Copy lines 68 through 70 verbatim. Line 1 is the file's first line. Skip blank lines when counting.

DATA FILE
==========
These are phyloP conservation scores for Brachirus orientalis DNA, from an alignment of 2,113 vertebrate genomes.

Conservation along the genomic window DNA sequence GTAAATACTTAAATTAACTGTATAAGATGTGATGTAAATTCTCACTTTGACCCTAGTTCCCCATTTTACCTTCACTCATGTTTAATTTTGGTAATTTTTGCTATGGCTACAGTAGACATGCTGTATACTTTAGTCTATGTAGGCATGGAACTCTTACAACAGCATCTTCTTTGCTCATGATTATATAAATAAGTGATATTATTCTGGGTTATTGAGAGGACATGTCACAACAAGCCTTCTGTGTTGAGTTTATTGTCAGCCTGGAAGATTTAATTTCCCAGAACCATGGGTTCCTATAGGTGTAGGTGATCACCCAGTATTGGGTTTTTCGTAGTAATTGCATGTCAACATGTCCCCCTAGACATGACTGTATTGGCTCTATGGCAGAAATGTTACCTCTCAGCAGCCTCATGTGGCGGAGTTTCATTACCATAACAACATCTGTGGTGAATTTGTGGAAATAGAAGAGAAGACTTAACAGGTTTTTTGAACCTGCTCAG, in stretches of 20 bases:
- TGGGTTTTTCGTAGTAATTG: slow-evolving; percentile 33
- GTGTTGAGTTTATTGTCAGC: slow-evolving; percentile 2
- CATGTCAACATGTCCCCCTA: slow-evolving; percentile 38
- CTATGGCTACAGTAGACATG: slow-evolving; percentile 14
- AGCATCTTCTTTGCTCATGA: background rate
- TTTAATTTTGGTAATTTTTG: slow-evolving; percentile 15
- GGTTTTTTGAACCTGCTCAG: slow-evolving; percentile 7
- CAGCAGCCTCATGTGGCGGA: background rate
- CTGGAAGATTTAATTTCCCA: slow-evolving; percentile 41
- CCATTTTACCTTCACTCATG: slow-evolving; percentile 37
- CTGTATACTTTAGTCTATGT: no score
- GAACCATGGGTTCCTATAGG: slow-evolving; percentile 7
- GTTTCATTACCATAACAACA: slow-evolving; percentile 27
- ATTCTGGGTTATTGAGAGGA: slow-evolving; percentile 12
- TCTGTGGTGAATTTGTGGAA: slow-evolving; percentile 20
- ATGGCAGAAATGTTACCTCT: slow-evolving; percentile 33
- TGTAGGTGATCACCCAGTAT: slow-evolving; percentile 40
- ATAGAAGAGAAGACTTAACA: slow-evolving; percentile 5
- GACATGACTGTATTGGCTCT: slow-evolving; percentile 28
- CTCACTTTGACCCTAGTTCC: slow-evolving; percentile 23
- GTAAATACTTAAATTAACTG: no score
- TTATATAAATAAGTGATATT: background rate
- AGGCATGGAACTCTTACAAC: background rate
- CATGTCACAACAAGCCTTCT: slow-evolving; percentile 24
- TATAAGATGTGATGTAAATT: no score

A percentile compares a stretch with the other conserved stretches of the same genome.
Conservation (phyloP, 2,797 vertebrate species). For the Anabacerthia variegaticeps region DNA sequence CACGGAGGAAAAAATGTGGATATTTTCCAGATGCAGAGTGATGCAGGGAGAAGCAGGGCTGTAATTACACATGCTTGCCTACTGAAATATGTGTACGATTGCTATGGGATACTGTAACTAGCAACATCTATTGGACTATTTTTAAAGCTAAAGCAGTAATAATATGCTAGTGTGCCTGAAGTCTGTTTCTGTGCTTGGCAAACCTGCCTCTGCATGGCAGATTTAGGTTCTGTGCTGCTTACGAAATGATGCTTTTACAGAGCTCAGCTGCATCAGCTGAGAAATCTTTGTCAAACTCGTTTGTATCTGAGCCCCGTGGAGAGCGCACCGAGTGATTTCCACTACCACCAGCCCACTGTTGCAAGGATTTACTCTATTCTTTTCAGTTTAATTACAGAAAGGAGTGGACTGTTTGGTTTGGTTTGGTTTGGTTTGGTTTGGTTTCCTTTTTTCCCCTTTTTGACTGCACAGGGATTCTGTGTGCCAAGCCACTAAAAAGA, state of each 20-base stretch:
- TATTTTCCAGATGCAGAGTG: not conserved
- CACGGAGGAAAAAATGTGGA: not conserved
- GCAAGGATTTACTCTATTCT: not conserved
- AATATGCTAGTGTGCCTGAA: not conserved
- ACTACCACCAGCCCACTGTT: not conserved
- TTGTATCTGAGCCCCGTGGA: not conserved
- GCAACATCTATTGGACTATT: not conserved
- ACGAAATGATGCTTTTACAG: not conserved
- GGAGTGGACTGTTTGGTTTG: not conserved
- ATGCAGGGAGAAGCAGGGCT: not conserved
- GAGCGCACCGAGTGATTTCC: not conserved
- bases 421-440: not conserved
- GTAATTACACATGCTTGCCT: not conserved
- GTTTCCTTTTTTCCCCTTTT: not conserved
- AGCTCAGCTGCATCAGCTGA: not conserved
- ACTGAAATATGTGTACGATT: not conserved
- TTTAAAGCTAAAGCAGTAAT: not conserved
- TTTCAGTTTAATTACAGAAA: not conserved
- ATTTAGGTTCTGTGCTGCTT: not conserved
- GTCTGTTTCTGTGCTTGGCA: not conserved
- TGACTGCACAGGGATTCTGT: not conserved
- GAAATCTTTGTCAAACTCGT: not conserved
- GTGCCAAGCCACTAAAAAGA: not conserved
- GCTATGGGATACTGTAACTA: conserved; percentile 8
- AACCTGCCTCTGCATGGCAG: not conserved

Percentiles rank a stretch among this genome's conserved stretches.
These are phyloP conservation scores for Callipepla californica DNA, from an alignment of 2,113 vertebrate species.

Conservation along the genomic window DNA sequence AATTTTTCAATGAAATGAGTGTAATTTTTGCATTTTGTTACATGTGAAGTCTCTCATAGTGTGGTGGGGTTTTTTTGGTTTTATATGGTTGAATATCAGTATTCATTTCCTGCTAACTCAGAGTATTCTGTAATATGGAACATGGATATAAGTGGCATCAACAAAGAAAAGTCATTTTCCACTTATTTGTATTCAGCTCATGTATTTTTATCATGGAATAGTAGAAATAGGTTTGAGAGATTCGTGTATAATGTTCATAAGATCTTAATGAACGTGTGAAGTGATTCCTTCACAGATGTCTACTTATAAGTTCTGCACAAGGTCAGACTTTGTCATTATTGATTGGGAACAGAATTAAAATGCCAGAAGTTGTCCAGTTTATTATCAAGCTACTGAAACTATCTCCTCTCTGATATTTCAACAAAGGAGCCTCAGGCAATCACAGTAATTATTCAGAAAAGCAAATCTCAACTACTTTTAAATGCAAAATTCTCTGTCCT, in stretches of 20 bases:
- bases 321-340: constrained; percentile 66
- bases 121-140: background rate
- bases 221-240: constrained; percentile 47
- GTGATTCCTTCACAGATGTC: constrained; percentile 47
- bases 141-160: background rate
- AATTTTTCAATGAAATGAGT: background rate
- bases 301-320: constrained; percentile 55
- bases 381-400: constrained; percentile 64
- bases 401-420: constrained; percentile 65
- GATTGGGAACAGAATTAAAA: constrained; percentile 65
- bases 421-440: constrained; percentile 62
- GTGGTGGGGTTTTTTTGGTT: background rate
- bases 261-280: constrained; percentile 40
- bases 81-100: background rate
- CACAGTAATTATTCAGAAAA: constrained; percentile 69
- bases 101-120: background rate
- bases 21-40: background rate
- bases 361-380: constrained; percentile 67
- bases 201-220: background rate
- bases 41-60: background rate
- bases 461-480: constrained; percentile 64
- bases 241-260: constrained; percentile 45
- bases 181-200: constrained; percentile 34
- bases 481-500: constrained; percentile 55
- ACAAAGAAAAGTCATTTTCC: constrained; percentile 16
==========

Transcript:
- bases 421-440: constrained; percentile 62
- GTGGTGGGGTTTTTTTGGTT: background rate
- bases 261-280: constrained; percentile 40